In some cases, all reasonable efforts to agree parenting arrangements fail. Family Dispute Resolution (FDR) within the Federal Circuit and Family Court of Australia context provides a non-litigious opportunity for you and your former partner to come up with the best care arrangements for your child or children.

If you and your former partner are unable to agree your parenting arrangements and you find yourselves travelling along the court pathway, then, before your matter heads to Trial, you may agree to or be ordered to attend an FDR Conference. If it is safe to do so, the Court expects you to try to resolve your disagreements through compromise, discussion and through negotiation through your legal representatives.


What is a Family Dispute Resolution Conference?


An FDR Conference in the court framework is a process to assist you to resolve some or all your disagreements arising from your divorce or your separation about care arrangements for your child or children, with the assistance of a judicial registrar.  The judicial registrar is independent and experienced in understanding parenting issues and the views the court will likely take regarding your circumstances. The judicial registrar who will preside over your matter has been authorised as an FDR Practitioner by the Court’s CEO.

Judicial registrars understand that parenting can be challenging and confronting. Judicial registrars know that parenting holds up a mirror to you and can potentially assist personal growth.  The court does not expect you to be a ‘perfect’ parent. The court’s expectation is that you should have the curiosity to do better and to grow and to have an abiding concern for your children’s needs.

The FDR Conference empowers parents to come to agreements in a comfortable, safe, and respectful space and gives parents and opportunity to feel heard. It is likely that up until the FDR conference, your voice, as a parent may have not yet been heard in Court. This means that it is you may feel that you have not been heard. Usually, judicial registrars are open to you and your former partner speaking for yourselves. The FDR conference is a space for you to state your concerns, to discuss issues and to ensure that your views are clearly expressed.

Agreements made during FDR can be made into binding court orders, giving you certainty and structure and, most importantly, finalising parenting arrangements and avoiding the cost and stress of having your matter determined by a judge at Trial.

If you and your former partner can reach an outcome together, then the orders that result from your agreements have more strength going into the future. Research shows that when parents have reached their own solutions, then those orders are more likely to be upheld. When a judge makes the decisions about your care of your children, remember that the judge is a stranger. The FDR Conference is a forum for you and your former partner to achieve clarity and to experience the value of discussion with the final aim of reaching a resolution about the care of your child or children.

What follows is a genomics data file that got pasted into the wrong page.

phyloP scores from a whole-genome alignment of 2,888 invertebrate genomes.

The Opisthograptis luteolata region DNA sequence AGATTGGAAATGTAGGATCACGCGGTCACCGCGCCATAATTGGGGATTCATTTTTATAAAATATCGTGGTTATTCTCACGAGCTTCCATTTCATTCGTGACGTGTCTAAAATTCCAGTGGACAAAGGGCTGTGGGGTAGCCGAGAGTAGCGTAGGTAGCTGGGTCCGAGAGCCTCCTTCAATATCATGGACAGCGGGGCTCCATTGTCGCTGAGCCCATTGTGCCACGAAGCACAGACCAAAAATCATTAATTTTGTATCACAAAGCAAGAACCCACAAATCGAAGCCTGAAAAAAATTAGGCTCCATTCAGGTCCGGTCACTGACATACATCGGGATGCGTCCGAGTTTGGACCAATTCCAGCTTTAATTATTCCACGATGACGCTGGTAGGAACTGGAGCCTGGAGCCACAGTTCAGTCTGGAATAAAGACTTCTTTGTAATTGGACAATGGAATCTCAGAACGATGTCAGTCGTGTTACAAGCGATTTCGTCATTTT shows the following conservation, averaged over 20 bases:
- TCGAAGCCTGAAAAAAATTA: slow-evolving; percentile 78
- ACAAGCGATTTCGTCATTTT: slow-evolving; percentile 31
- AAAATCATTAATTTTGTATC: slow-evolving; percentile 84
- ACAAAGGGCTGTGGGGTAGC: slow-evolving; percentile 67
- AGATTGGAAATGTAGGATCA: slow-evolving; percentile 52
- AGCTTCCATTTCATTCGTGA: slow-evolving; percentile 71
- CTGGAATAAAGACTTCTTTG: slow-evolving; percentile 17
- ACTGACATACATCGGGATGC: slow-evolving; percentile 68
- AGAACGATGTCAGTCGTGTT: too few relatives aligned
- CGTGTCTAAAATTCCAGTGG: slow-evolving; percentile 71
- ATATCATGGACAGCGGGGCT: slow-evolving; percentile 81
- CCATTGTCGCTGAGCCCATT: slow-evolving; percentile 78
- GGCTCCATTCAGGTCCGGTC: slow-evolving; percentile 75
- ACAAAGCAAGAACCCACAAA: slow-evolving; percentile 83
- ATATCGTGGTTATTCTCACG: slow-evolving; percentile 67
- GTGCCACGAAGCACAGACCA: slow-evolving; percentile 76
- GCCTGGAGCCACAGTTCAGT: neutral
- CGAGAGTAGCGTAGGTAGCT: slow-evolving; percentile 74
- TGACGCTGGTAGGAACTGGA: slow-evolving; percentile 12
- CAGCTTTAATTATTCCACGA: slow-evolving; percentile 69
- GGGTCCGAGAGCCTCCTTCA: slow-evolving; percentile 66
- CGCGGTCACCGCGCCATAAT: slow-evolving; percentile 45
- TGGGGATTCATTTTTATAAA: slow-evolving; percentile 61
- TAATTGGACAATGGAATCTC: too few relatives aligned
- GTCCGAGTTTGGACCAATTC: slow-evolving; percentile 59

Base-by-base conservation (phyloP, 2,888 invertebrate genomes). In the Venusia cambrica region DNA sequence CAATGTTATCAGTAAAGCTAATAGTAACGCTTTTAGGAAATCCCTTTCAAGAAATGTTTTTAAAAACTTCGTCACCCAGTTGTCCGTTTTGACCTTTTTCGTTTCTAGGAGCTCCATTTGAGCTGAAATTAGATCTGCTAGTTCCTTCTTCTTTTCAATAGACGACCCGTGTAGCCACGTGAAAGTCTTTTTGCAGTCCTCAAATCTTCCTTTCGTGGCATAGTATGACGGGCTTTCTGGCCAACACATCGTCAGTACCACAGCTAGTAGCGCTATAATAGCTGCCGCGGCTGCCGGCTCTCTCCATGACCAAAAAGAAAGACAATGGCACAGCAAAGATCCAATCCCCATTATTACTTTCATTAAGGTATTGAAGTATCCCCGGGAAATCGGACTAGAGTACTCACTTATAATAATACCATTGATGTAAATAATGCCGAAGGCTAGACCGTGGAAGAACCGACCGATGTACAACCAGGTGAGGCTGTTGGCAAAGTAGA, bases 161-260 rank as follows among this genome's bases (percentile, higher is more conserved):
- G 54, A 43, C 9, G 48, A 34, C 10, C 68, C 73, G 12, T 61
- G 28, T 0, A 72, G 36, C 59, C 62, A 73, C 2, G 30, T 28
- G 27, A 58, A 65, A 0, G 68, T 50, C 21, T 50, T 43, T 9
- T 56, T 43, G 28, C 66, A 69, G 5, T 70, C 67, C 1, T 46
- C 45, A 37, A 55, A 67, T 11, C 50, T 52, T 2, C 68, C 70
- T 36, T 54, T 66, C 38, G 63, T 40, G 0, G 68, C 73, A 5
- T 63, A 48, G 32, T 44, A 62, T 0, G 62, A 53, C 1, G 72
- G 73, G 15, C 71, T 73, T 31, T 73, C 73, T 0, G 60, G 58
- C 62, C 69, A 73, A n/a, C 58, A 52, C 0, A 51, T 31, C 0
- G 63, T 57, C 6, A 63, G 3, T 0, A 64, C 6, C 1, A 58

The court is not prejudiced about the structure of your family unit. The court’s focus is the concern for your child or children and how they function in your unique family unit. The FDR Conference aims to provids a positive atmosphere, for the good of your child or children and involves realistic discussions about the care arrangements for your child or children.

If you must attend court appointed FDR, you will engage in a two-part process. The first part is a web conference call with a judicial registrar designed to introduce you to the second part of the FDR conference, to which a full day is usually allocated.


What happens during Part 1 of FDR?


You will be allocated a forty-five-minute timeslot that you can attend via web conference. You will meet the judicial registrar who will preside over Part 2 of your FDR Conference.  You will be given information about what to expect from the Part 2 of the FDR Conference, and what will be expected from you.

What happens during Part 2 of FDR?


The day before your full day FDR conference, you or your legal representative will receive a Microsoft Teams link. The day typically lasts from 9.30am – 4.30pm. Until a conclusion is reached, the judicial registrar is unlikely to end the proceedings. If an agreement can be reached, then you can be excused sooner. You can take regular breaks during the day. There are also valuable opportunities to have private conversations with the judicial registrar and your lawyer.

The FDR day is information intensive. The needs of your children remain front and centre, and you are both, as parents, reminded of this, if need be. FDR is a collaborative conference to serve the best interests of your child or children so that they can live their happiest, most settled childhood. The FDR conference is there so that you, as parents, can air your concerns about the care and development of your child or children.